The left flank within the post-independence big tent Congress party first expanded its influence with the passing of Sardar Patel in 1950. Slowly but surely, all non-left leaders were sidelined within the party as the dynasty cemented its control, first with Indira Gandhi’s installation as the party president (under the watch of Prime Minister Nehru) in 1959 and subsequently when the “Syndicate”, led by Indira Gandhi took firm control in 1969, ejecting centrists like Morarji Desai.
In echoes of its current alignment with the infamous “tukde tukde gang” that has professed its desire to break up India, the Indira Gandhi-led Congress allied with the Communist Party of India (CPI). This was the CPI that is alleged to have supported China in the 1962 India-China war. Crucially, with CPI’s Saiyid Nurul Hasan installed as HRD Minister by Indira Gandhi, the corruption of education and history began. India’s history was rewritten to give it the leftist slant that today scholars across ideologies are questioning it. When Indira Gandhi imposed her dictatorship on the country in 1975, the CPI supported it and said it was “necessary and justified”.
In 2004, when the Congress party won 145 seats—just 7 seats ahead of the BJP—It was the 59 seats brought to the table by the Left Front communist block that enabled the Sonia Gandhi-Manmohan Singh government to take power in New Delhi. Economic reform, which India had sustained for over a decade with a consensus on growth achieved across party lines, was put into cold storage even as the first UPA government cashed in on the intensive work undertaken by the Vajpayee government. The fiscal bounty India witnessed between 2004-14 was frittered away, as outlays rather than outcomes were favoured by the UPA government.
Curious Combo of Left Economics and Ultra Minorities Supported Congress
It is a curious combination of hard-left economics and ultra-conservative religious support from minorities that kept the Congress and its dynasty in power for decades. Starting from the time when Indira Gandhi consolidated Muslim conservative leaders and gave them recognition to decide the Muslim community’s personal laws under the umbrella of All India Muslim Personal Law Board in 1972, to Rajiv Gandhi’s shameful intervention against the Supreme Court’s ruling in the Shah Bano case in 1986, to the present-day Congress party’s campaign opposing Triple Talaaq, the party’s stand against individual freedom and in favour of minority religious orthodoxy is clear.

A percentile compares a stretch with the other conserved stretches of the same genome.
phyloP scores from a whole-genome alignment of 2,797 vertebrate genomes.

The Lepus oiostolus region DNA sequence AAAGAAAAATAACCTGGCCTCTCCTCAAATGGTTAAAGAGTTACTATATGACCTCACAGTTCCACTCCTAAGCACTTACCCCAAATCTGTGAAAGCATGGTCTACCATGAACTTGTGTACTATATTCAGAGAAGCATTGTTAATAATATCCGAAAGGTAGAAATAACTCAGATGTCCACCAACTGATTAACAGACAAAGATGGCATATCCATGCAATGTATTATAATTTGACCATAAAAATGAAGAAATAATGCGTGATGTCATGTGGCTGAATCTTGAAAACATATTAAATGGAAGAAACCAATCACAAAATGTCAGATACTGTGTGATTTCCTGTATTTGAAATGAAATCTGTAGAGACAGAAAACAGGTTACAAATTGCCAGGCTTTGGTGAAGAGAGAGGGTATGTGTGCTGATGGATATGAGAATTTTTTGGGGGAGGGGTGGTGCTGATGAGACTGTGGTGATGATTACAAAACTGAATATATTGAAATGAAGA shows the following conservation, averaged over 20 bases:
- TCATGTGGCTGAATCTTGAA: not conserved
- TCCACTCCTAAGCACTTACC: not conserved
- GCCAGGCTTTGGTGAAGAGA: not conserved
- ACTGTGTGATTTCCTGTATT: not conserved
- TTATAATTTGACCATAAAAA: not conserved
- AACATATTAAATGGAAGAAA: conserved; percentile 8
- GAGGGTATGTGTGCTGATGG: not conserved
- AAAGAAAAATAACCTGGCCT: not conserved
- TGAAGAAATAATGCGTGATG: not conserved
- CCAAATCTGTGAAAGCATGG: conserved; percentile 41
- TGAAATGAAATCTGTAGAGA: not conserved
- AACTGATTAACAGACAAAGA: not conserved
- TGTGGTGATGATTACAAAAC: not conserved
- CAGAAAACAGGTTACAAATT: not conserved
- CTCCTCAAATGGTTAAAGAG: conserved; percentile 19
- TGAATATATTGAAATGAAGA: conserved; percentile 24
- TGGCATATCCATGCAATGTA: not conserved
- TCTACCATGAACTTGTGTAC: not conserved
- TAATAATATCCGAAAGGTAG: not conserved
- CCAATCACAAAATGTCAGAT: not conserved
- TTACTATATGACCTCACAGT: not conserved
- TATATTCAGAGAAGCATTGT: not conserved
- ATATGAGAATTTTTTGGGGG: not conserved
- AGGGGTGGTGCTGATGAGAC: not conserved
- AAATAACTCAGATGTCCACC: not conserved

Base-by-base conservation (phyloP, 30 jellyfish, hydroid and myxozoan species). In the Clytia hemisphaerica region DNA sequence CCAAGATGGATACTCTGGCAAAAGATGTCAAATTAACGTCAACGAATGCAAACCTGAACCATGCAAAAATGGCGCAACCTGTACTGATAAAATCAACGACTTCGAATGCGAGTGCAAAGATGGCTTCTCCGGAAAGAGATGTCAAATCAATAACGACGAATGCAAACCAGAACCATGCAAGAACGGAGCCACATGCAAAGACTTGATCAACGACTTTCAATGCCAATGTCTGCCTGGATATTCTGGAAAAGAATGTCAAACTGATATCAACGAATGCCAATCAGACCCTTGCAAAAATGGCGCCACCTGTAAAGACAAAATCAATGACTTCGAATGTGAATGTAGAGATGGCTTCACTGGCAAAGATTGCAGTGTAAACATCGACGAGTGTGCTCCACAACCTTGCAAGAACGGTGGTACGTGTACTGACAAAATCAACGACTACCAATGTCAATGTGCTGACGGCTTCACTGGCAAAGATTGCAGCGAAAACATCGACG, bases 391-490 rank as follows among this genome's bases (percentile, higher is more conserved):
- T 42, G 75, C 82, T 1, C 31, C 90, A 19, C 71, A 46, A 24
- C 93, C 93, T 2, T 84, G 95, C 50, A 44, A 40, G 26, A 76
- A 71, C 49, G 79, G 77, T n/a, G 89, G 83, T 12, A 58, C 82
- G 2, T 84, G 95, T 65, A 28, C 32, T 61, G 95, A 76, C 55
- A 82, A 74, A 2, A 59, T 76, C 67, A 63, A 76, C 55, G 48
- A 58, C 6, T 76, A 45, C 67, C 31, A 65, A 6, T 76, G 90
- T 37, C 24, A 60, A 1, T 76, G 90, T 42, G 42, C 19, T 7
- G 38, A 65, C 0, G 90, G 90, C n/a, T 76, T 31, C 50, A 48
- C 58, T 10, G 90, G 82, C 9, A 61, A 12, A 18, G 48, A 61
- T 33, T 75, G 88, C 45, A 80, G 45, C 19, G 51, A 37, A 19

It is bizarre, and a telling indictment of India’s media-intellectual complex, that the Congress is still allowed to assert that it stands for “secularism” when, in fact, no other party has done more to discredit that ideal.
Capitalism is Not Just for the Rich
The social mobility afforded by economic growth coupled with rules-based market economics taking centre-stage under Narendra Modi has restored public confidence in the market-based system to some degree. The public has seen over the last 5 years that the rich and powerful are also made to answer for having black money and defrauding banks. The experience of market-driven efficiency in welfare, by way of direct benefit transfers and schemes like Ayushman Bharat, provide confidence to the masses that capitalism is not just for the rich.
Given the significant challenges that remain ahead in job creation, infrastructure development and welfare delivery, a lot remains to be done but reverting to the leftist playbook favoured by the Congress and its communist bedfellows will only land India in a crater yet again. That ruinous playbook, which was favoured for the better part of seven decades, is far from buried—and this general election will be a historic determinant of whether we are prepared to make a decisive break from that failed approach. India will know the answer on 23 May.